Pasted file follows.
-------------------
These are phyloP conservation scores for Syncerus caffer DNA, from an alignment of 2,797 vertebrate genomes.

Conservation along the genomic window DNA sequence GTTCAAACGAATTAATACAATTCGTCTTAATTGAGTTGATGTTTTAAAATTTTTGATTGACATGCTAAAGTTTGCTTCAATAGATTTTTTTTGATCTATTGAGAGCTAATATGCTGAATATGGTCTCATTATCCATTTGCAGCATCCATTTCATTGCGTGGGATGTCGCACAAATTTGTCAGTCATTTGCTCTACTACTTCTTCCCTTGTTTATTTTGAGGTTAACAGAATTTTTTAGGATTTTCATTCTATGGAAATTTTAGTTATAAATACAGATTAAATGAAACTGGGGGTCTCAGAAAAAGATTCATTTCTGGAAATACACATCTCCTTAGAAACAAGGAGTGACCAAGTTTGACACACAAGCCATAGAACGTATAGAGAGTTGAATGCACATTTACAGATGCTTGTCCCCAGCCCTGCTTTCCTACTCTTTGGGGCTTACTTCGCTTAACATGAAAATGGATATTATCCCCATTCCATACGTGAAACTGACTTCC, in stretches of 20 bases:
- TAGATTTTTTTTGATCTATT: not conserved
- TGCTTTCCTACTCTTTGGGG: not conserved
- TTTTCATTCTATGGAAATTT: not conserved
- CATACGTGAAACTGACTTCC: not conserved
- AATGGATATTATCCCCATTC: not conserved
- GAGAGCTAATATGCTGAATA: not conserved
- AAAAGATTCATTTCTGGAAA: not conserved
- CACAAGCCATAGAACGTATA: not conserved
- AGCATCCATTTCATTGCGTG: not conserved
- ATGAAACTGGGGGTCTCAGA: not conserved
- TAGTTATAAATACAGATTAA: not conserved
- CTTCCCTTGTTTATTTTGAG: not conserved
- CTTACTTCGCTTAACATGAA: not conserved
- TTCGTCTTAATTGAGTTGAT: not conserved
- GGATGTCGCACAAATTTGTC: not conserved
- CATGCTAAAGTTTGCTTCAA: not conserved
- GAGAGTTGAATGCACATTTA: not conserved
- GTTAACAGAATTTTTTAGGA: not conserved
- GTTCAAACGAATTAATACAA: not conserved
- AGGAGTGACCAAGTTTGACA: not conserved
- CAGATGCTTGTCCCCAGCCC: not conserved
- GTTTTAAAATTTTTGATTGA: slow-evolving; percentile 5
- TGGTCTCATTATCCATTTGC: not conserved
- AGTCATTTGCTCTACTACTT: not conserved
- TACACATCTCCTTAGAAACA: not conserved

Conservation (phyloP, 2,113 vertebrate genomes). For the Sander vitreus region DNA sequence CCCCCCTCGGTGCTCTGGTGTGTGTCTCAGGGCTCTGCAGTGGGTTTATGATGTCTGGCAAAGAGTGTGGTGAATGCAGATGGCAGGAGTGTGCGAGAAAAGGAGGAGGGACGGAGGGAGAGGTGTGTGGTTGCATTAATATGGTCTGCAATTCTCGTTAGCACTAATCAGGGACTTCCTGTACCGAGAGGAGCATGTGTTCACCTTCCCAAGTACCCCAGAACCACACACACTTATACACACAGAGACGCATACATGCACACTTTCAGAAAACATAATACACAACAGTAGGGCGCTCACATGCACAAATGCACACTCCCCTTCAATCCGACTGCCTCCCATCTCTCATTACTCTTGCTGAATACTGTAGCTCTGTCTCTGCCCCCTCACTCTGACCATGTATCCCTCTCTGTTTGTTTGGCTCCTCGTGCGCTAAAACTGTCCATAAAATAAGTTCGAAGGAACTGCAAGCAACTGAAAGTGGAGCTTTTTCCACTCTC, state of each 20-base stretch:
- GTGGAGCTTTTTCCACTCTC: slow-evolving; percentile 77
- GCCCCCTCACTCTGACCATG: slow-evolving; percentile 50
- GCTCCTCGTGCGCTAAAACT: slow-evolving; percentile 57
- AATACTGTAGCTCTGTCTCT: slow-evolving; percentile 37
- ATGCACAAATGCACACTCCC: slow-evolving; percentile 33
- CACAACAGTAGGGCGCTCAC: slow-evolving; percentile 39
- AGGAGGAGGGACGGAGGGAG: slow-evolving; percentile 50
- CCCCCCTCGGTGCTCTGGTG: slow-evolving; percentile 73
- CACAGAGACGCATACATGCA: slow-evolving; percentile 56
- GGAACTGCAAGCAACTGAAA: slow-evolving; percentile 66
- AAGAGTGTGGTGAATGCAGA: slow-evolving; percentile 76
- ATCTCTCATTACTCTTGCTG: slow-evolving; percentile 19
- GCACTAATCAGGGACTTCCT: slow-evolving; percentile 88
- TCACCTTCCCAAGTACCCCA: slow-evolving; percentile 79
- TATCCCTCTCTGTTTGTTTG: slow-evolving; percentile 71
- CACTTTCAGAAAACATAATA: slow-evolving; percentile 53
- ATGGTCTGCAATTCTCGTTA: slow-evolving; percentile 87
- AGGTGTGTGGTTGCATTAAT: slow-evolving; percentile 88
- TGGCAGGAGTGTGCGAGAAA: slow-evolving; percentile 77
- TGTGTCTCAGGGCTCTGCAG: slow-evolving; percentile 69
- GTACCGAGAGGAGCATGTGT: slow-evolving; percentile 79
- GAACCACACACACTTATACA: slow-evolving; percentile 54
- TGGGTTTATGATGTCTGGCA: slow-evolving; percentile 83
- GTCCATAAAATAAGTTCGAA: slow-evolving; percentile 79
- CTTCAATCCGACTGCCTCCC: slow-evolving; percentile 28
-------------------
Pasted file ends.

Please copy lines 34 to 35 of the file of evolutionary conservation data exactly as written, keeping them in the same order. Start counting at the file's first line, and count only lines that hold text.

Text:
- CACAACAGTAGGGCGCTCAC: slow-evolving; percentile 39
- AGGAGGAGGGACGGAGGGAG: slow-evolving; percentile 50